NOAA Teacher at Sea
Mary Anne Pella-Donnelly
Onboard NOAA Ship David Jordan Starr
September 8-22, 2008
Mission: Leatherback Use of Temperate Habitats (LUTH) Survey
Geographical Area: Pacific Ocean –San Francisco to San Diego
Date: September 19, 2008
Weather Data from the Bridge
Latitude: 3624.8888 N Longitude: 12243.8013 W
Wind Direction: 261 (compass reading) SW
Wind Speed: 8.0 knots
Surface Temperature: 16.385
Science and Technology Log
Peter Dutton is the turtle specialist on board, having studied sea turtles for 30 years. His research has taken him all over the tropical Pacific to collect samples, study behaviors and learn more about Dermochelys coriacea, the leatherback turtle. Mitochondrial DNA (is clonal=only one copy) is only inherited maternally (from the mother), so represents mother’s genetic information (DNA), while nuclear DNA has two copies, one inherited from the mother and the other from the father .By looking at the genetic fingerprint encoded in nuclear DNA it is possible to compare hatchling “DNA fingerprints”, with their mother’s and figure out what the father’s genetic contribution was. This paternity (father’s identifying DNA) analysis has produced some intriguing results.
An analysis of chick embryos or hatchling DNA indicates all eggs were fertilized throughout the season from the same dad. It is thought that the female must store sperm in her reproductive system. Successively, throughout the nesting season, a female will lay several clutches, one clutch at a time. Females come in to the beach for a brief period (leatherbacks – approx 1.5 hrs) every 9-10 days to lay eggs for the 3 or 4 month nesting season (they lay up to 12). Sometimes it is the same beach; sometimes it is a beach nearby. Research done on other sea turtles is showing some species have actually produced offspring with other species of sea turtle. One example is of a hawksbill turtle with a loggerhead turtle in Brazil. In this case, the phenotype appeared to indicate one species, while the DNA analysis indicates the animal was a hybrid, with a copy of DNA from each of the two different species. At some point geneticists may need to re-define what constitutes a “species”.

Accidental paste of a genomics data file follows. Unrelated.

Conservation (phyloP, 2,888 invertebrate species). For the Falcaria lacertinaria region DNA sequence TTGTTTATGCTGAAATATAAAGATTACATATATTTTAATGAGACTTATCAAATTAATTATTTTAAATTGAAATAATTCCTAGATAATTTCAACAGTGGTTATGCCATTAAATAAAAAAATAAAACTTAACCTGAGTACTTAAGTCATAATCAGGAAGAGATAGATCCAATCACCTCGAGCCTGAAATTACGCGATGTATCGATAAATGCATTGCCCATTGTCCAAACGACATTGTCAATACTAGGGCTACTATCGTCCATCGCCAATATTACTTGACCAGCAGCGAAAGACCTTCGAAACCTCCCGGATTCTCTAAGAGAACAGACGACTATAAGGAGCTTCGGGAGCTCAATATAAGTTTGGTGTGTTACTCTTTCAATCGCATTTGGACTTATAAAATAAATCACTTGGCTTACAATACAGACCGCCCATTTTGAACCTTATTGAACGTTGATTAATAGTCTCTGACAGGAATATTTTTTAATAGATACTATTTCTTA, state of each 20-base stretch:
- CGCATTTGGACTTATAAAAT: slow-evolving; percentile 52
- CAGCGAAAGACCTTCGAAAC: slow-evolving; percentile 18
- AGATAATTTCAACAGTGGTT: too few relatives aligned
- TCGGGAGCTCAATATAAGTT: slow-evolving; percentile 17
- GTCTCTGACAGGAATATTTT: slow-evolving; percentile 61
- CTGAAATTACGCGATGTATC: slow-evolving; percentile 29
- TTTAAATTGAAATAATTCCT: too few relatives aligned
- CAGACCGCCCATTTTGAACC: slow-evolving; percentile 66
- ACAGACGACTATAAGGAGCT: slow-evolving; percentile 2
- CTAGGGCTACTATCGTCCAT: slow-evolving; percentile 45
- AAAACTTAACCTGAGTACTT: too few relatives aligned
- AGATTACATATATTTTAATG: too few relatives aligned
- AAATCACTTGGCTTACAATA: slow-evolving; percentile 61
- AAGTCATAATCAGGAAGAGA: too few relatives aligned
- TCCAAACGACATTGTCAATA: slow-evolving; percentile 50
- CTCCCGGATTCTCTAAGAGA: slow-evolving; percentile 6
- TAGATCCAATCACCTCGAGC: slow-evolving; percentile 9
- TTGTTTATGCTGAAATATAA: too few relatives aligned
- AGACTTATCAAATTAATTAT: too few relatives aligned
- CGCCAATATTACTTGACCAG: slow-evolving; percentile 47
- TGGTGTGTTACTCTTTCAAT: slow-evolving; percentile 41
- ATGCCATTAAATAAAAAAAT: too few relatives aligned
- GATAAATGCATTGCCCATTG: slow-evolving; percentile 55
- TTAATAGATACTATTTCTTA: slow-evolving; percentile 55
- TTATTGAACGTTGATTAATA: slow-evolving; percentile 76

The last few eggs most of the leatherback turtles lay are infertile, yolkless eggs. No one is certain about the function of these eggs, although several theories have been suggested. Many unknowns exist about these turtles. Scientists have not yet found a means to determine the age of individual sea turtles, so no one knows how long-lived they are. The early genetic research on leatherbacks showed some information that surprised the scientists. It had been thought that all leatherbacks foraging off the northwestern coast of USA originated in the eastern tropical Pacific, from nesting beaches in Mexico. Careful DNA analysis, however, found that animals at California foraging grounds are part of the western Pacific genetic stock recently identified by Dutton and colleagues. Both Peter and Scott have emphasized that there is still much to learn, and they have just begun, however, much has also been learned during the past six years, including the origin of leatherbacks that utilize California waters.
Yesterday the sun came out and it was a glorious evening. A group of us watched the sunset from the flying bridge, and then later watched the moon rise. It was spectacular, and with the ‘big eyes’, it was possible to see many of the moon’s craters. The stars were also magnificent! Today has been cloudy with a layer of fog eventually drenching the boat. This weather has made yesterdays blue skies all the sweeter.
Words of the Day
Mitochondrial DNA: DNA found within the mitochondria – originates from the mother; Clonal: identical to the original; Clutch: a single batch of eggs, laid together; Hybrid: one gene from one species and the second gene from a second species; Species: an organism that can mate with another of its own kind and produce fertile offspring.
Animals Seen Today
Common dolphin Delphinus delphis, Fin whale Balaenoptera physalus, Black-footed Albatross Phoebastria nigripes, Moon jellies Aurelia labiata, Sea nettle jellies Chrysaora fuscescens, and Common dolphins Delphinus delphis.
Questions of the Day
- Geneticists are beginning to obtain new tools to figure out how similar animals are related to each other. What are some questions you have related to leatherback turtle genetics?
- Scott’s turtle map shows that leatherbacks nesting in the Western Pacific migrate across the Pacific to the coast of North America, while leatherbacks that nest in Costa Rica only migrate to waters off the South American coast. Why might some populations stay in the same region, while others cross the Pacific Ocean?